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But what about the 180° gap in the middle? This implies a negative real part of the impedance, i.e., a negative resistance. Express the impedance $Z$ in polar form $$Z = R + jX = |Z|e^{j\phi}$$ where $$|Z| = \sqrt{R^2 + X^2}$$ and $$\tan \phi = \frac{X}{R}$$ For $R > 0$ $$-90^{\circ} \lt \phi \lt 90^{\circ}$$ but for $R < 0$ $$90^{\circ} ... 0 If the phase angle is greater then 90 degrees the load would effectively become the source and vice-versa. 0 I think you understand that the series has more resistance than the parallel, so more current should flow in the parallel case. Since there is more current in the parallel case, the battery has to supply more current so it is more stressed, and it gives out a lower voltage. So its V (notice that V is really just measuring the voltage drop across the ... 1 I think the range of answers you have got from friend, teacher and web reflect that there is not a straightforward response. Without high voltage it would not be possible to drive the dangerous current through the body, but high voltage itself is not lethal - it depends how much current can be delivered at high voltage. Another question is how high does the ... 0 Electrical sources, like current sources are conventional electrical elements that behaves according to a definition. A current source is said to impose a current. For example, when studying the circuit, you do assume that the current in the wire is chosen by the current source only. Thus, when there are two different current sources in series, you have two ... 0 If I understand correctly, the power that power sources output can be constant, but the current and the voltage is purely dependent on what loads you have in the circuit. Say my power source is a coal burner, that burns 5 coals a minute to produce 10 watts of power. Using P=IV, the current and the voltage can both be seemingly a wide variety of variables. ... 3 Actually, I am not sure you should expect a much lower resistance value. For example, with aluminum resistivity of 2.65x10^(-8) Ohm-m, a sample with length of 5 micron and cross-section area of 100 nm x 1 micron has a resistance of about 1.3 Ohm. Of course, you can question the rather arbitrary effective width of the sample - 1 micron, but I guess this ... 7 Another possibility is that you are having to break through the oxide film that all Aluminium has in air. The voltage needed to do that can vary considerably. You might need to use sharp steel electrodes that will punch through the oxide and contact the metal directly. 8 This isn't really an answer, because your question doesn't provide enough information for an answer. However it explains what you need to do. In fact this is exactly what I did (back in 1983!) to measure the resistivity of evaporated silver films. If you have the film formed on some substrate you need to score two lines to leave a long narrow track like ... 3 The "derivation" you describe is valid at a particular moment in time.$$\begin{align}\Delta E &= V \Delta Q\\ \frac{dE}{dt} &= V \frac{dQ}{dt} \\&= VI\\ P(t) &= V(t) I(t)\end{align}$$I added the dependence on time explicitly. To address your comments: W=QV is only true when V is constant; you can't simply take the derivative and ... 3 Power is an instantaneous concept. P=IV gives the instantaneous power at a given instant of time, given V and I at that time. 2 You are asking for a proof of Kirchhoff's voltage law or KVL, that the algebraic sum of voltage differences around any loop in a DC circuit is zero. KVL stems from Faraday's law, which essentially says that (unless there is time varying magnetic field, which, for an ordinary circuit is not true) the E field is curl-less, therefore the integral of E around ... 0 I found the solution to my problem : The equations can be written :$$ I = V \times C_{ij} \times i\omega  Where $I$ is the vector of known currents going threw the electrodes, $V$ the potential of the electrodes and $\omega$ the rotational frequency of the current. In this case the potential of the transmitting electrodes is known and the current ...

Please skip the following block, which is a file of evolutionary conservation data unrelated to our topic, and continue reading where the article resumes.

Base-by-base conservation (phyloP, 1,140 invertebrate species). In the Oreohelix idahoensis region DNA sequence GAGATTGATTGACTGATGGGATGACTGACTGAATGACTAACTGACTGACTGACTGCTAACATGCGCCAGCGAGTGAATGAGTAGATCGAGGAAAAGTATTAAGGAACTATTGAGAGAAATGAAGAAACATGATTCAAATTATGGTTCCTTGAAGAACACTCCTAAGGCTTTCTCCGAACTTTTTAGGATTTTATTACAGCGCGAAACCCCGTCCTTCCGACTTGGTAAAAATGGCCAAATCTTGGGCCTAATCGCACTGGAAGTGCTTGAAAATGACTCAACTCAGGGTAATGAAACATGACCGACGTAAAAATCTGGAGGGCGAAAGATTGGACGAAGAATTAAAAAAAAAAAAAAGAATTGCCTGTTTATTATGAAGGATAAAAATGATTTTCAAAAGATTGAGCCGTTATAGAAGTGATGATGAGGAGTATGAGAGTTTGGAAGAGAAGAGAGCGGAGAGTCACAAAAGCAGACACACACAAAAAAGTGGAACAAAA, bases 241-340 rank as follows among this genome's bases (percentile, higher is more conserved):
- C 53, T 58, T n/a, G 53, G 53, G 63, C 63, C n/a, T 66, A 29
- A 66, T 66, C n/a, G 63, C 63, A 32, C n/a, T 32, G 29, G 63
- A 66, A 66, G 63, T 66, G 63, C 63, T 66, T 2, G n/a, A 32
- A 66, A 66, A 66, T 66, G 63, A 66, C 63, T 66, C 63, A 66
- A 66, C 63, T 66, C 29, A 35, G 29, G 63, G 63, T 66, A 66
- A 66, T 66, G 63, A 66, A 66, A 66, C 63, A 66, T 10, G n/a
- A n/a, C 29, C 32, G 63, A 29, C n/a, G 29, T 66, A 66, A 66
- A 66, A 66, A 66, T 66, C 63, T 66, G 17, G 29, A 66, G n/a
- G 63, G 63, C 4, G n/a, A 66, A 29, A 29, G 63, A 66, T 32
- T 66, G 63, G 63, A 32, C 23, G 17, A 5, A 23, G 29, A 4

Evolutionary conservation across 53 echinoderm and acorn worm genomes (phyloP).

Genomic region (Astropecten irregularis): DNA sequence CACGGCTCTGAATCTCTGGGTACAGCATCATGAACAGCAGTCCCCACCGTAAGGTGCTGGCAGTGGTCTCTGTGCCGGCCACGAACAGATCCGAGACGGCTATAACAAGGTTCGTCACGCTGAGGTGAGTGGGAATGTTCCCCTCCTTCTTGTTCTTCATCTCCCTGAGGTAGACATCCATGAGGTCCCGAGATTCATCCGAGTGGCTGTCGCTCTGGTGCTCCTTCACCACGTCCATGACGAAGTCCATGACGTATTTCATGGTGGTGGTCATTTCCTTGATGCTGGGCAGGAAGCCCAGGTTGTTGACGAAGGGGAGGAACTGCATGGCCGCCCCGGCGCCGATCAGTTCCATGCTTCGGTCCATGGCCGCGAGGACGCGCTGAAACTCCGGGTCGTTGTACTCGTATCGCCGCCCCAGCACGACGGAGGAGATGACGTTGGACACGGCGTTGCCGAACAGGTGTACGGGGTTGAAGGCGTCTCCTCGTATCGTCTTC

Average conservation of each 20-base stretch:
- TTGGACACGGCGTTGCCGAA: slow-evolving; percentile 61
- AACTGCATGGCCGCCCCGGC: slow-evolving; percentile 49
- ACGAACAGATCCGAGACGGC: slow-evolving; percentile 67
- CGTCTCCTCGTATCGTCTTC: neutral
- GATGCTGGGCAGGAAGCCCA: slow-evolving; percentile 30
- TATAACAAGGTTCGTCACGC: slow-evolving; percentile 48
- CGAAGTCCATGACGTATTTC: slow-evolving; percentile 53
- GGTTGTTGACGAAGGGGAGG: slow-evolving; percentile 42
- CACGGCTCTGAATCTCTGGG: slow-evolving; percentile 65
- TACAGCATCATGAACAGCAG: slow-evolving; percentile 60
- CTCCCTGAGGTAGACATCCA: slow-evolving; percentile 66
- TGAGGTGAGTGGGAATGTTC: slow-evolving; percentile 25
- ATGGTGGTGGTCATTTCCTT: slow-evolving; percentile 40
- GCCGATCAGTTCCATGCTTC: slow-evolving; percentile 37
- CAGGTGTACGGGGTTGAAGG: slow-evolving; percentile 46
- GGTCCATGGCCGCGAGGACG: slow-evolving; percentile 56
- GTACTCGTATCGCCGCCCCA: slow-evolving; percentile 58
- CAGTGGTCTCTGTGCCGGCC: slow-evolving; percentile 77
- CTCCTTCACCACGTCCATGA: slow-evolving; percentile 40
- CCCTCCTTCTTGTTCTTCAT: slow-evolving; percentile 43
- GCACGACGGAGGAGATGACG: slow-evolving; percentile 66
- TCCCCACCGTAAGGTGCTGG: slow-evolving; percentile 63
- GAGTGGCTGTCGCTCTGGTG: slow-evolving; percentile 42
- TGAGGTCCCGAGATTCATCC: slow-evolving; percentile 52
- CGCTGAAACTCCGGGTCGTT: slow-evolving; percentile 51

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You've begun with this: $P_l = I^2R$ $P_l = IV$ This is correct, but the $V$ here is not the line voltage, but instead the voltage drop across the resistor under consideration. Increasing the line voltage does not increase the voltage drop. Your diagram with a single resistance and a power station implies that the current in the line depends on that ...